It can be lonely at the top, admits former principal Neil Bates

People who have headaches but describe them as migraines have probably never suffered from a real migraine. People who sometimes feel a bit down and say that they are depressed have probably never suffered from depressive illness.

My friend Joanne has a migraine on average once a week and it confines her to bed, makes her physically sick and takes nearly two days to feel better. It’s really tough for her to take, but she can say she is a migraine sufferer, and sympathy and understanding are properly and rightly dispensed.

But try telling someone that you have a mental illness and see what reaction you get. Moreover if you happen to be a man, try and tell someone you have depression. Heaven forbid you are a man and in a position of leadership and suffer from depression. I guarantee that any disclosure of this shocking and shameful secret will have most people running for the hills. 

In the UK anxiety effects six in every 100 people, and for full-on depression it is three in 100.

Organisations are becoming much more aware of the mental health issues affecting their workforce. In my own college we have funded a professional counsellor to work with staff. One in four of us will suffer stress or anxiety during our lifetime so it makes sense to make early intervention available to prevent a difficult time from becoming a long-term illness. 

But there is one group of people who suffer in almost total silence. I am talking about men and specifically, men in leadership roles. To bring it even closer to home, I am talking about principals and CEOs in the FE sector.

What are our expectations of these men? We want them to be strong, charismatic, driven, optimistic, successful, and true leaders of people, and most times they are. In contrast, some of these men feel weak, vulnerable, inadequate, lonely, isolated, and above all else, sad. Not a tear-jerking movie kind of sad, but a sadness deep in the gut that cloaks everything in darkness and extinguishes the light. Place those expectations and feelings into a climate of intense pressure with the career life expectancy of your average premiership football manager, and you have an explosive cocktail.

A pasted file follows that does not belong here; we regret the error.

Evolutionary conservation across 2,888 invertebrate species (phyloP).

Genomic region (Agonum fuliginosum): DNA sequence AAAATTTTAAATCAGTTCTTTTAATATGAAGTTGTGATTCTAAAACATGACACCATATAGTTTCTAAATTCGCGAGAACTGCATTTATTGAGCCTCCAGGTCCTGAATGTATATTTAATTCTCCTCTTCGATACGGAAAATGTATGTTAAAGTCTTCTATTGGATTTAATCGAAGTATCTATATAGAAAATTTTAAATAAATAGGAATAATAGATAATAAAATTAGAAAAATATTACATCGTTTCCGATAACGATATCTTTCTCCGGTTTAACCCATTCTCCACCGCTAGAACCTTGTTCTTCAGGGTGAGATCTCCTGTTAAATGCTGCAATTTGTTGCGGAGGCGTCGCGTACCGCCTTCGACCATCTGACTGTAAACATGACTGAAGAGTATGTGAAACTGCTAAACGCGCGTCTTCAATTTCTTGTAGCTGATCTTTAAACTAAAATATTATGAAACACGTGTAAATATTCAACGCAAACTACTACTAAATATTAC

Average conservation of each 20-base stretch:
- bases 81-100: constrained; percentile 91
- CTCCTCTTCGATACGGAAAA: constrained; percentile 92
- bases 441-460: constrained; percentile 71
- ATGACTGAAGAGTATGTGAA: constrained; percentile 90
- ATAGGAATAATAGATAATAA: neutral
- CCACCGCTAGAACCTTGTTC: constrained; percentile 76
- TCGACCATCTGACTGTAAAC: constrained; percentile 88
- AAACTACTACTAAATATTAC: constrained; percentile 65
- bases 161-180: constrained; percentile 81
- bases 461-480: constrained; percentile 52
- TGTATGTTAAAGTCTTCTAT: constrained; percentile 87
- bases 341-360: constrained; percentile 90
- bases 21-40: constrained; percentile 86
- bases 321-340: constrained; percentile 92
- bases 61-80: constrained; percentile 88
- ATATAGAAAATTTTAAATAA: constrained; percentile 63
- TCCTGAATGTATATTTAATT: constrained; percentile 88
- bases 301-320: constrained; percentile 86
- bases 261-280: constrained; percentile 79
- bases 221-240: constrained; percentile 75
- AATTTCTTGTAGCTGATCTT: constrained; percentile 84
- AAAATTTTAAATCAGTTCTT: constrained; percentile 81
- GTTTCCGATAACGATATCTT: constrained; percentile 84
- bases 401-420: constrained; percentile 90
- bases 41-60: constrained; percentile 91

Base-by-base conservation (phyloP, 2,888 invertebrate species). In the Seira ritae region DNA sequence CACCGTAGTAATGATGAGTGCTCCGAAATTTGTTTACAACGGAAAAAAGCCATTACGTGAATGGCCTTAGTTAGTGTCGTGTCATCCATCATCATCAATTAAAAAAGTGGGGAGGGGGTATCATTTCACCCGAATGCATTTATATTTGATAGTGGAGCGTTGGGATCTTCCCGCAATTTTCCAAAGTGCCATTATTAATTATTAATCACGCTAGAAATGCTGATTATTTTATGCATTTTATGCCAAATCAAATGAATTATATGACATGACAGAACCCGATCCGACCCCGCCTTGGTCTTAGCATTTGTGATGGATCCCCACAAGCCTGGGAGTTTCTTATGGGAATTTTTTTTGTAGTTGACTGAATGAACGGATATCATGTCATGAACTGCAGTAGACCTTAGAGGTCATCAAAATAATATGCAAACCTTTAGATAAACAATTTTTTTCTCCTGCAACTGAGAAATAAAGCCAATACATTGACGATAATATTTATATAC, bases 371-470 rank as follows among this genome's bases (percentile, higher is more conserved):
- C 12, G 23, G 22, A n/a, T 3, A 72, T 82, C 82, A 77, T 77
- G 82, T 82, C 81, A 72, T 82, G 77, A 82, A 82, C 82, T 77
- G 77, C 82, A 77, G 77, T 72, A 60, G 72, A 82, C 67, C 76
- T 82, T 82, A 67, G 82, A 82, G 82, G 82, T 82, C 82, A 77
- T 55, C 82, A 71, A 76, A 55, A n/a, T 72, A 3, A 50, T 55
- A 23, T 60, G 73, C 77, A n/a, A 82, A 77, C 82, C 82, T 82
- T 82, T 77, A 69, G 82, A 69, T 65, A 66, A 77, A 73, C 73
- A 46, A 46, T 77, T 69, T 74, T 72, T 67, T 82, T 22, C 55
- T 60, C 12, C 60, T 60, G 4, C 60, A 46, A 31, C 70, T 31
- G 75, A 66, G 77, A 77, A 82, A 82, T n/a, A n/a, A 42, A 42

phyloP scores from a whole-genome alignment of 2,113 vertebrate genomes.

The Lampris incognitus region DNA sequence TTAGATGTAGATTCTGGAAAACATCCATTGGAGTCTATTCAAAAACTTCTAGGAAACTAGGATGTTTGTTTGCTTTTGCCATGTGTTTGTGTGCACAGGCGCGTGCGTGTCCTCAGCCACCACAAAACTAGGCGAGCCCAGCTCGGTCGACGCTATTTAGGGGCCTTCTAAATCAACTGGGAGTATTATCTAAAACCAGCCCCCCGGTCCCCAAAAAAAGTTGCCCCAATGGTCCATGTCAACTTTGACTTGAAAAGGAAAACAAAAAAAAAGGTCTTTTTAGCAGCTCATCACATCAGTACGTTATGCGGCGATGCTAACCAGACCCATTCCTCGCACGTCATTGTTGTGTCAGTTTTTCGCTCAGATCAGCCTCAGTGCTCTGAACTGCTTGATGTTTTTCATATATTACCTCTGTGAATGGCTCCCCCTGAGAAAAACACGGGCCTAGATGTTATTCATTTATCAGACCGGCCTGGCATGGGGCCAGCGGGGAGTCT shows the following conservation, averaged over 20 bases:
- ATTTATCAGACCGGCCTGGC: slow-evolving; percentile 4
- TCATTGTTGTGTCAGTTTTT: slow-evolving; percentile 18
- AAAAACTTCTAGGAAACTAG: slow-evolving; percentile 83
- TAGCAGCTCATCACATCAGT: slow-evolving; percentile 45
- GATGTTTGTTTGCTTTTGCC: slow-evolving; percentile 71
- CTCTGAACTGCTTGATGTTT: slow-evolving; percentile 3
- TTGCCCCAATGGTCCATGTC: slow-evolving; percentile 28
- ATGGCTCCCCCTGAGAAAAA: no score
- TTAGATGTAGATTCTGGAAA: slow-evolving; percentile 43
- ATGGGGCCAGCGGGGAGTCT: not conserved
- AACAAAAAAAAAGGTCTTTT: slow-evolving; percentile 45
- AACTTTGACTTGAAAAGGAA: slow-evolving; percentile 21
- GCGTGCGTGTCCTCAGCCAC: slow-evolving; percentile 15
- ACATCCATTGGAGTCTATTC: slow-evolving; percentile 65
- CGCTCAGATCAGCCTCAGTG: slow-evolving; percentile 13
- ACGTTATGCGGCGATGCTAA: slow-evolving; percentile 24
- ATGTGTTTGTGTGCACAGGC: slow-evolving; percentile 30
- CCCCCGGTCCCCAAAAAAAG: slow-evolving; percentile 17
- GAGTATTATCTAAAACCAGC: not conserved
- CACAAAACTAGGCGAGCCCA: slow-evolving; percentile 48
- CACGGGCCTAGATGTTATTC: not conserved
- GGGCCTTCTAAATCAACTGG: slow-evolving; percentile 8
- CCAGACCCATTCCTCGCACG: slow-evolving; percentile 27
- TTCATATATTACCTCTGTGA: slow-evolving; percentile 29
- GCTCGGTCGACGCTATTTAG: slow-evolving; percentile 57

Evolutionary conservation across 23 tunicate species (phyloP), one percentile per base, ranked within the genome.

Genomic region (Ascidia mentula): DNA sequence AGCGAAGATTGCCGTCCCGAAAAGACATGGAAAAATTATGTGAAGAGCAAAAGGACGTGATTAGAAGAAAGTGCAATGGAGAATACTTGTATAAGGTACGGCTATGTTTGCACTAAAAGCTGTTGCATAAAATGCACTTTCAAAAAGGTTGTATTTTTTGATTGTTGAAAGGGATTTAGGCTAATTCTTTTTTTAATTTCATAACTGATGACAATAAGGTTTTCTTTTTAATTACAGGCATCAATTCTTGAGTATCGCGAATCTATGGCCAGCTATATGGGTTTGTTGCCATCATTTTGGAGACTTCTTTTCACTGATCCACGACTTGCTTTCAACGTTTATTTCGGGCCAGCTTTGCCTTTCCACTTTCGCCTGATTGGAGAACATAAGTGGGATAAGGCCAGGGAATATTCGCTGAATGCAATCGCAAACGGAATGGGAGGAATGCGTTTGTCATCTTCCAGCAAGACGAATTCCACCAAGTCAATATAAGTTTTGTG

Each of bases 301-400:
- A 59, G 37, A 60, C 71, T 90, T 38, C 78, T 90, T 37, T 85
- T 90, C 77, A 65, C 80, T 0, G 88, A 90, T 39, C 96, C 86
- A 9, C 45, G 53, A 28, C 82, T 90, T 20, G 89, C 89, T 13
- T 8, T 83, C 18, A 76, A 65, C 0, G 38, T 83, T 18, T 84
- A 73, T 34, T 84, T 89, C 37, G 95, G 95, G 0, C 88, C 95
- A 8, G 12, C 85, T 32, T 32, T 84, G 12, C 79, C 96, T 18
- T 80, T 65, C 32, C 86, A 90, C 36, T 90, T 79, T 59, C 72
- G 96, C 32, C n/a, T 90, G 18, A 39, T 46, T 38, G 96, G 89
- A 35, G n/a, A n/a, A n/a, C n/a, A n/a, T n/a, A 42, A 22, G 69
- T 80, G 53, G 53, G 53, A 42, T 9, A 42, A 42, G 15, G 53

Heaven forbid you are a man and in a position of leadership and suffer from depression

There is some good news. You can live with depression and continue to be very good at your job. I have suffered from depression for the last 10 years. It comes and goes to some extent depending on what is going on in my life. I was extremely close to my mother who died in November 2013. I got the call from Ofsted on the day before the funeral. All grieving had to be suspended so that I could come back and lead my team. Such are the pressures on FE leaders.

Three months later I crashed and burned and ended up heavily medicated, but still working. And that’s my point. The most successful period in my 30-year career has been the last 10 years. Men with depression, who hold that dirty secret, are masters of disguise. People with depression can and do continue to function well. I had two days off work in 10 years. I am pretty sure that to the outside world I was “normal”. Suffering from depression is a perfectly manageable illness, but it is made much harder if the individual feels that they have to keep it a secret. That’s why we have to change our attitude.

I hope governing bodies will understand that we all have weaknesses and vulnerabilities, I hope chairs will understand that being a principal or CEO is a lonely place at the best of times and most of all, I hope that over time our attitude to mental health will improve. Finally, to the nine FE principals who know first-hand exactly what I am talking about in this article, I would like to say: “you are not on your own – let someone else help you carry the load.”

Last week I saw a wonderful quote on a notice board at Tower Hill Station. It summed it up for me: “Don’t hide from a storm, learn to dance in the rain.”

Neil Bates is a former college principal and chief executive